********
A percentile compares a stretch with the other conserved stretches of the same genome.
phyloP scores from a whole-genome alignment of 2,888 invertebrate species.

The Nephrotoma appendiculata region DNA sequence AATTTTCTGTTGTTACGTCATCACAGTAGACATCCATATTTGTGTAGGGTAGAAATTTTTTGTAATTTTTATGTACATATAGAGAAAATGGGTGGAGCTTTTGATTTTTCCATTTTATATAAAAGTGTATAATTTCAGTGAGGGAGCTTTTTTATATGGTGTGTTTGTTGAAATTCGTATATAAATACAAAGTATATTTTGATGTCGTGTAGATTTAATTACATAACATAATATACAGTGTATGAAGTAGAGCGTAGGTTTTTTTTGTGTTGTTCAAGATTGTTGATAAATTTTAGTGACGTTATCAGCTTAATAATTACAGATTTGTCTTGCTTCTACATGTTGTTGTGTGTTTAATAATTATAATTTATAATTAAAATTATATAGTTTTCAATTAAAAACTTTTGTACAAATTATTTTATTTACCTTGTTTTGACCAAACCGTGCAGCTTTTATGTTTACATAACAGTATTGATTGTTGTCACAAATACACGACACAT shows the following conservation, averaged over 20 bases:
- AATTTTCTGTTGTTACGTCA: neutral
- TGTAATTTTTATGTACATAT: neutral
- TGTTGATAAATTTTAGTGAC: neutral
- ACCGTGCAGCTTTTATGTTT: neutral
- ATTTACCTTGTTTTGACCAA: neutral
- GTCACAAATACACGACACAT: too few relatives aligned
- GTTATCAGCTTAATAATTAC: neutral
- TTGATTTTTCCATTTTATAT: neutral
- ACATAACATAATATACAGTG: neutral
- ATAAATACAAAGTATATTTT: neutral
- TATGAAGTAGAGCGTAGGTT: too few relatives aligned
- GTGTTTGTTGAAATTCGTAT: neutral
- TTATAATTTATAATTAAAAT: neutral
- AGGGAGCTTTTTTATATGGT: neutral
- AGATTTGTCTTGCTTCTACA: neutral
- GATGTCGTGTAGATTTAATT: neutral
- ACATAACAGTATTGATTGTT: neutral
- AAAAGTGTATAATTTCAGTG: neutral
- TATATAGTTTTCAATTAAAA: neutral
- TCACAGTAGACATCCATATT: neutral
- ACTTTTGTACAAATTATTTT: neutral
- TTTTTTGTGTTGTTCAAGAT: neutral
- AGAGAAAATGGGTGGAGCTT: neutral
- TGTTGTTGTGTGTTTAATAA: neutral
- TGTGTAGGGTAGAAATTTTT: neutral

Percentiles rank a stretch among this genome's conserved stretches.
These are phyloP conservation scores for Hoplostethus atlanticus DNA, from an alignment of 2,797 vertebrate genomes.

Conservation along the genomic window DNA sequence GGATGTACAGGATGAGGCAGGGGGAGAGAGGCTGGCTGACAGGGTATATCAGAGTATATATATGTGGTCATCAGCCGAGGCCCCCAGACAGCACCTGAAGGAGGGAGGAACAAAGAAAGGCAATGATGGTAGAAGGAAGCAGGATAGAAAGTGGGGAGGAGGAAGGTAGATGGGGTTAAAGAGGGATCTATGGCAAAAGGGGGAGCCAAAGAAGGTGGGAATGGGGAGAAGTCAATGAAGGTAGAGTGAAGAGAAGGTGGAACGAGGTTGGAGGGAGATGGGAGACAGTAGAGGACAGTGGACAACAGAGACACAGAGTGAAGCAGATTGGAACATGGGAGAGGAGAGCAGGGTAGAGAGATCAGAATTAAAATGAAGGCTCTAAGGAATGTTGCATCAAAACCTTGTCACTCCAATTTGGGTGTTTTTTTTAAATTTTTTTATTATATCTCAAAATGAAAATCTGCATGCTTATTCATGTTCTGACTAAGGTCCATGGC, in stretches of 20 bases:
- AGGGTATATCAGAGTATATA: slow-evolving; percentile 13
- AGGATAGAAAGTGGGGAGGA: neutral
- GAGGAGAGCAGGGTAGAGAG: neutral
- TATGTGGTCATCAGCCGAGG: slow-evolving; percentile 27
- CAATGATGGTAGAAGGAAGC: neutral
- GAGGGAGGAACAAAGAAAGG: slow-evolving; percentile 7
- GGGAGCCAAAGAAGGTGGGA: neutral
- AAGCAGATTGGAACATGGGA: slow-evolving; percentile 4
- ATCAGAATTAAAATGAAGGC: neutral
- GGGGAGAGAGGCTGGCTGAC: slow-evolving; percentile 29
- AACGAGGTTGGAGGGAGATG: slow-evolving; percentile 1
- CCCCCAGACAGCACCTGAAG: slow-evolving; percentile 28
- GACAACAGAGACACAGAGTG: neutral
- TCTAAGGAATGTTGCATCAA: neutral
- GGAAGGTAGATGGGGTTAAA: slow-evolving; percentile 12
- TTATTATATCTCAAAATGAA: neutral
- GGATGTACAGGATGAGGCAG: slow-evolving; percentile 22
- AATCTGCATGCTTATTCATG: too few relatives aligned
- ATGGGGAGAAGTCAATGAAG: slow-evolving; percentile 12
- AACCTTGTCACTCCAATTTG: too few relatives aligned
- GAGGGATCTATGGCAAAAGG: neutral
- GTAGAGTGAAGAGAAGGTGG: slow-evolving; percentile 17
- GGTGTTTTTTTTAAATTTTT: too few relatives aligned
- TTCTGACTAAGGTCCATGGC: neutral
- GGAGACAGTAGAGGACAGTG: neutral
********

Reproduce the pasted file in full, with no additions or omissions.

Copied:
A percentile compares a stretch with the other conserved stretches of the same genome.
phyloP scores from a whole-genome alignment of 2,888 invertebrate species.

The Nephrotoma appendiculata region DNA sequence AATTTTCTGTTGTTACGTCATCACAGTAGACATCCATATTTGTGTAGGGTAGAAATTTTTTGTAATTTTTATGTACATATAGAGAAAATGGGTGGAGCTTTTGATTTTTCCATTTTATATAAAAGTGTATAATTTCAGTGAGGGAGCTTTTTTATATGGTGTGTTTGTTGAAATTCGTATATAAATACAAAGTATATTTTGATGTCGTGTAGATTTAATTACATAACATAATATACAGTGTATGAAGTAGAGCGTAGGTTTTTTTTGTGTTGTTCAAGATTGTTGATAAATTTTAGTGACGTTATCAGCTTAATAATTACAGATTTGTCTTGCTTCTACATGTTGTTGTGTGTTTAATAATTATAATTTATAATTAAAATTATATAGTTTTCAATTAAAAACTTTTGTACAAATTATTTTATTTACCTTGTTTTGACCAAACCGTGCAGCTTTTATGTTTACATAACAGTATTGATTGTTGTCACAAATACACGACACAT shows the following conservation, averaged over 20 bases:
- AATTTTCTGTTGTTACGTCA: neutral
- TGTAATTTTTATGTACATAT: neutral
- TGTTGATAAATTTTAGTGAC: neutral
- ACCGTGCAGCTTTTATGTTT: neutral
- ATTTACCTTGTTTTGACCAA: neutral
- GTCACAAATACACGACACAT: too few relatives aligned
- GTTATCAGCTTAATAATTAC: neutral
- TTGATTTTTCCATTTTATAT: neutral
- ACATAACATAATATACAGTG: neutral
- ATAAATACAAAGTATATTTT: neutral
- TATGAAGTAGAGCGTAGGTT: too few relatives aligned
- GTGTTTGTTGAAATTCGTAT: neutral
- TTATAATTTATAATTAAAAT: neutral
- AGGGAGCTTTTTTATATGGT: neutral
- AGATTTGTCTTGCTTCTACA: neutral
- GATGTCGTGTAGATTTAATT: neutral
- ACATAACAGTATTGATTGTT: neutral
- AAAAGTGTATAATTTCAGTG: neutral
- TATATAGTTTTCAATTAAAA: neutral
- TCACAGTAGACATCCATATT: neutral
- ACTTTTGTACAAATTATTTT: neutral
- TTTTTTGTGTTGTTCAAGAT: neutral
- AGAGAAAATGGGTGGAGCTT: neutral
- TGTTGTTGTGTGTTTAATAA: neutral
- TGTGTAGGGTAGAAATTTTT: neutral

Percentiles rank a stretch among this genome's conserved stretches.
These are phyloP conservation scores for Hoplostethus atlanticus DNA, from an alignment of 2,797 vertebrate genomes.

Conservation along the genomic window DNA sequence GGATGTACAGGATGAGGCAGGGGGAGAGAGGCTGGCTGACAGGGTATATCAGAGTATATATATGTGGTCATCAGCCGAGGCCCCCAGACAGCACCTGAAGGAGGGAGGAACAAAGAAAGGCAATGATGGTAGAAGGAAGCAGGATAGAAAGTGGGGAGGAGGAAGGTAGATGGGGTTAAAGAGGGATCTATGGCAAAAGGGGGAGCCAAAGAAGGTGGGAATGGGGAGAAGTCAATGAAGGTAGAGTGAAGAGAAGGTGGAACGAGGTTGGAGGGAGATGGGAGACAGTAGAGGACAGTGGACAACAGAGACACAGAGTGAAGCAGATTGGAACATGGGAGAGGAGAGCAGGGTAGAGAGATCAGAATTAAAATGAAGGCTCTAAGGAATGTTGCATCAAAACCTTGTCACTCCAATTTGGGTGTTTTTTTTAAATTTTTTTATTATATCTCAAAATGAAAATCTGCATGCTTATTCATGTTCTGACTAAGGTCCATGGC, in stretches of 20 bases:
- AGGGTATATCAGAGTATATA: slow-evolving; percentile 13
- AGGATAGAAAGTGGGGAGGA: neutral
- GAGGAGAGCAGGGTAGAGAG: neutral
- TATGTGGTCATCAGCCGAGG: slow-evolving; percentile 27
- CAATGATGGTAGAAGGAAGC: neutral
- GAGGGAGGAACAAAGAAAGG: slow-evolving; percentile 7
- GGGAGCCAAAGAAGGTGGGA: neutral
- AAGCAGATTGGAACATGGGA: slow-evolving; percentile 4
- ATCAGAATTAAAATGAAGGC: neutral
- GGGGAGAGAGGCTGGCTGAC: slow-evolving; percentile 29
- AACGAGGTTGGAGGGAGATG: slow-evolving; percentile 1
- CCCCCAGACAGCACCTGAAG: slow-evolving; percentile 28
- GACAACAGAGACACAGAGTG: neutral
- TCTAAGGAATGTTGCATCAA: neutral
- GGAAGGTAGATGGGGTTAAA: slow-evolving; percentile 12
- TTATTATATCTCAAAATGAA: neutral
- GGATGTACAGGATGAGGCAG: slow-evolving; percentile 22
- AATCTGCATGCTTATTCATG: too few relatives aligned
- ATGGGGAGAAGTCAATGAAG: slow-evolving; percentile 12
- AACCTTGTCACTCCAATTTG: too few relatives aligned
- GAGGGATCTATGGCAAAAGG: neutral
- GTAGAGTGAAGAGAAGGTGG: slow-evolving; percentile 17
- GGTGTTTTTTTTAAATTTTT: too few relatives aligned
- TTCTGACTAAGGTCCATGGC: neutral
- GGAGACAGTAGAGGACAGTG: neutral